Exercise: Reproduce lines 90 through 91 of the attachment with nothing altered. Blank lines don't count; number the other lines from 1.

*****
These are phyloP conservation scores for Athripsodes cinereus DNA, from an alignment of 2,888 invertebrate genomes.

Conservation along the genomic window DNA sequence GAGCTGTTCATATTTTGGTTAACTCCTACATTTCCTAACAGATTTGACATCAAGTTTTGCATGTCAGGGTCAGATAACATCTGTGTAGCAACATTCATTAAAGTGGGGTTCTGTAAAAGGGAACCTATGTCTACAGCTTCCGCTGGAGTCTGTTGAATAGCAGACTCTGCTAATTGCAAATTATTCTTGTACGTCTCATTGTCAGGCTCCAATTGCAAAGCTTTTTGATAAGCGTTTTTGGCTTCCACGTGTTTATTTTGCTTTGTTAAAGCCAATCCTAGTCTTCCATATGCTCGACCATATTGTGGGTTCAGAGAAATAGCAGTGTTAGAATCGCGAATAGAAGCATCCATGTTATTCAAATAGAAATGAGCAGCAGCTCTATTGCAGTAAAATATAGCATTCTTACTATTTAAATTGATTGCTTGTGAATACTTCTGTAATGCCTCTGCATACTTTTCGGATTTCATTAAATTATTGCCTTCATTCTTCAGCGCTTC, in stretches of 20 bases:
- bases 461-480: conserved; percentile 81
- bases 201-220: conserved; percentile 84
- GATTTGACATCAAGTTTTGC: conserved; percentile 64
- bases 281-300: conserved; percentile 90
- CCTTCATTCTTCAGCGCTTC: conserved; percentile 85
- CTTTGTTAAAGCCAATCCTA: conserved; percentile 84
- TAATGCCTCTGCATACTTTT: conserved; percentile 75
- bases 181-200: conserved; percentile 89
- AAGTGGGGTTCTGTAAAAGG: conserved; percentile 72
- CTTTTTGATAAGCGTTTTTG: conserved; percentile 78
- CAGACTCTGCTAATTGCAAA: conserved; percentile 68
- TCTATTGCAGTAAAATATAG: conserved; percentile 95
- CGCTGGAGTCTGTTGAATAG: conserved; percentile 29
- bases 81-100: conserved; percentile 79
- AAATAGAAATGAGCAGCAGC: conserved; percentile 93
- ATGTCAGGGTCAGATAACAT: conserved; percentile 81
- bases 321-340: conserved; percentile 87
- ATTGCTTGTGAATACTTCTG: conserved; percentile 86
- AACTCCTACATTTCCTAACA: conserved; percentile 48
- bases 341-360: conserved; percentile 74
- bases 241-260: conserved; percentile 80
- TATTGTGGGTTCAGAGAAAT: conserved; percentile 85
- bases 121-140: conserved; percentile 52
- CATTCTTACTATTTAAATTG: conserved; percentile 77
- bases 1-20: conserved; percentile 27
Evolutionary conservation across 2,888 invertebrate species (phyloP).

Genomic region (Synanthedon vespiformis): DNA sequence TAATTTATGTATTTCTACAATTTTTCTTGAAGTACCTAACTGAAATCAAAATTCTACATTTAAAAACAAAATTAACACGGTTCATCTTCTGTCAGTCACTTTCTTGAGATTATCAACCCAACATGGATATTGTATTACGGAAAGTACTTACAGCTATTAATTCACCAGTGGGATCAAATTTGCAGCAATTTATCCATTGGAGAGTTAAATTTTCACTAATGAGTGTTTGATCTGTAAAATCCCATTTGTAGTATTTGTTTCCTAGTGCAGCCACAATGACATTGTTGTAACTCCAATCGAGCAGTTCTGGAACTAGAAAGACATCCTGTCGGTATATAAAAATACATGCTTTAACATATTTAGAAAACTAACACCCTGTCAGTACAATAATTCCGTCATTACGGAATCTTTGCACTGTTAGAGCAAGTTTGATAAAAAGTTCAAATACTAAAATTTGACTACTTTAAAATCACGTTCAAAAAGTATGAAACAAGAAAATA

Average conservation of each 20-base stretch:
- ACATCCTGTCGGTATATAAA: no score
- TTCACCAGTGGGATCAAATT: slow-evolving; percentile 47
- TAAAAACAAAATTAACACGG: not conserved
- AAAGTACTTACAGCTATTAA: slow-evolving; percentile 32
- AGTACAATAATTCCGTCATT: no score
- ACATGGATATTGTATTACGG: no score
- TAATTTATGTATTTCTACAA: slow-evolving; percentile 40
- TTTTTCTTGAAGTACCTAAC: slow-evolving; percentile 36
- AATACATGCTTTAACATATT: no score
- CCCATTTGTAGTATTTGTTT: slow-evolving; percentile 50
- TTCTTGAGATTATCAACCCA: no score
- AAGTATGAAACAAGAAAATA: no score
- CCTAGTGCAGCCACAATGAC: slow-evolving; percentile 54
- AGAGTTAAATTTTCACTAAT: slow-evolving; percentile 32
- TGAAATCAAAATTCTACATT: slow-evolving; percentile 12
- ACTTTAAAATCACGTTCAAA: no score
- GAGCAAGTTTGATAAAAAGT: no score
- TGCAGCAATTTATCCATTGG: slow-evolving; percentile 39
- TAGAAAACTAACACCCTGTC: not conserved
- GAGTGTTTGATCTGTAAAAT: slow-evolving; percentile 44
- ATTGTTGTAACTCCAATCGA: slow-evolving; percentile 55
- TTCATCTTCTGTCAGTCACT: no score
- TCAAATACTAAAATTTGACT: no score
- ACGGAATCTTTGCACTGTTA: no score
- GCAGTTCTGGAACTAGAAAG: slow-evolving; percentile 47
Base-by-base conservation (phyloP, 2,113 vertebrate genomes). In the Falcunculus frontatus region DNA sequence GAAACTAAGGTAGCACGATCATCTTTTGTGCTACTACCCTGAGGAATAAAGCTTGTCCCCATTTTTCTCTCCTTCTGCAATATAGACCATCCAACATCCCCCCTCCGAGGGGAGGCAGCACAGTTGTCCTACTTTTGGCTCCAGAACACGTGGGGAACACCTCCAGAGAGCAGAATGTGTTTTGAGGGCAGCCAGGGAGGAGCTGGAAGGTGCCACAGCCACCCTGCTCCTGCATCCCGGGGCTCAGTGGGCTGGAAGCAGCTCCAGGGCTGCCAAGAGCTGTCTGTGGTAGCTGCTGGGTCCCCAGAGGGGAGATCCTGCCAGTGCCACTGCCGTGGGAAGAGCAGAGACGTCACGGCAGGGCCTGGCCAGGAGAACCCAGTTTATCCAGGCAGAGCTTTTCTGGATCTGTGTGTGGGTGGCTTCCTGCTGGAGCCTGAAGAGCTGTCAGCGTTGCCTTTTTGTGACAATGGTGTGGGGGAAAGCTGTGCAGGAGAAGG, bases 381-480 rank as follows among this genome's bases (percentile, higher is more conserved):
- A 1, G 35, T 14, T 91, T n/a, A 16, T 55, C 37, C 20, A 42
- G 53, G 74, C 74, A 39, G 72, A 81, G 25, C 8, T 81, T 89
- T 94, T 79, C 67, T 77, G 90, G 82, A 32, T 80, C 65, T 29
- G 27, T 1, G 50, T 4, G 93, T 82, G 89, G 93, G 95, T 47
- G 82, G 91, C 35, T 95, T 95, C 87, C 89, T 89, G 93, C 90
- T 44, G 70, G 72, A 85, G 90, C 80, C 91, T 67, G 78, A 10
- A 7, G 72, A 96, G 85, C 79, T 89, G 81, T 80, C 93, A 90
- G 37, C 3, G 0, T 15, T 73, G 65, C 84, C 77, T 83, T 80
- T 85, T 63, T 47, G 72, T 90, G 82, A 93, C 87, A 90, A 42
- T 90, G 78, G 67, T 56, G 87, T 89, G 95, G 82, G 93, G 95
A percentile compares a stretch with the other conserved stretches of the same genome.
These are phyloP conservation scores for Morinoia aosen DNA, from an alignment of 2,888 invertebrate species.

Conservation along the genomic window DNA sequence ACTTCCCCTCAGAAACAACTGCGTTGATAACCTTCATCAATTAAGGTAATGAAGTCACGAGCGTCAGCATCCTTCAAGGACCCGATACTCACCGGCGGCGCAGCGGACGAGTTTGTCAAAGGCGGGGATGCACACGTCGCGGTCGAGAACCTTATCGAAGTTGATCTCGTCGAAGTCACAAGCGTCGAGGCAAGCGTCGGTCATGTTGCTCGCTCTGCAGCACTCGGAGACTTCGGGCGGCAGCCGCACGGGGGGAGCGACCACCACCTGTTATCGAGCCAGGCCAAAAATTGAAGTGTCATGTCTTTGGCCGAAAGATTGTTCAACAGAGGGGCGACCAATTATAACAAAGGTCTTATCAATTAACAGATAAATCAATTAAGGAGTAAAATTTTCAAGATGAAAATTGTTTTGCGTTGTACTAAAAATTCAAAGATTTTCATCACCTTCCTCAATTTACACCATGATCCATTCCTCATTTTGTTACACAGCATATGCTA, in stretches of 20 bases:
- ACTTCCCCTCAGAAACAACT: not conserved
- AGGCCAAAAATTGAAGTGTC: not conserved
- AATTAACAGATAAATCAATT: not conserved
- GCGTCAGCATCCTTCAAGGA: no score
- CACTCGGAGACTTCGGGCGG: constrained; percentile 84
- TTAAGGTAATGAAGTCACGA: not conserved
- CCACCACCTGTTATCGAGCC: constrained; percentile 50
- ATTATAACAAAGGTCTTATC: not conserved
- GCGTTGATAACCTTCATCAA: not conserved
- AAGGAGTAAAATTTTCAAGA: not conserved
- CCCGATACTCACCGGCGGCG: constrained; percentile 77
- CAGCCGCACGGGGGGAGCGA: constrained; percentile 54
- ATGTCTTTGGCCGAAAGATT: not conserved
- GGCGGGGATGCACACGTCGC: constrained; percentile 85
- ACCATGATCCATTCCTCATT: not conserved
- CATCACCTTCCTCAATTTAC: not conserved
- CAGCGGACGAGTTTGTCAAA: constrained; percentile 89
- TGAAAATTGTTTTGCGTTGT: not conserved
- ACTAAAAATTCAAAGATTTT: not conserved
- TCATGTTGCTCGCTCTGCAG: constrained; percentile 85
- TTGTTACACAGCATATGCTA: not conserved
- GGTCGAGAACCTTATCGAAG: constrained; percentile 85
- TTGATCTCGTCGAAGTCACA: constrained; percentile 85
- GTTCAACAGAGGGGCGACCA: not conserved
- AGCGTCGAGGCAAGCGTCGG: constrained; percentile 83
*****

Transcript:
- TTGTTACACAGCATATGCTA: not conserved
- GGTCGAGAACCTTATCGAAG: constrained; percentile 85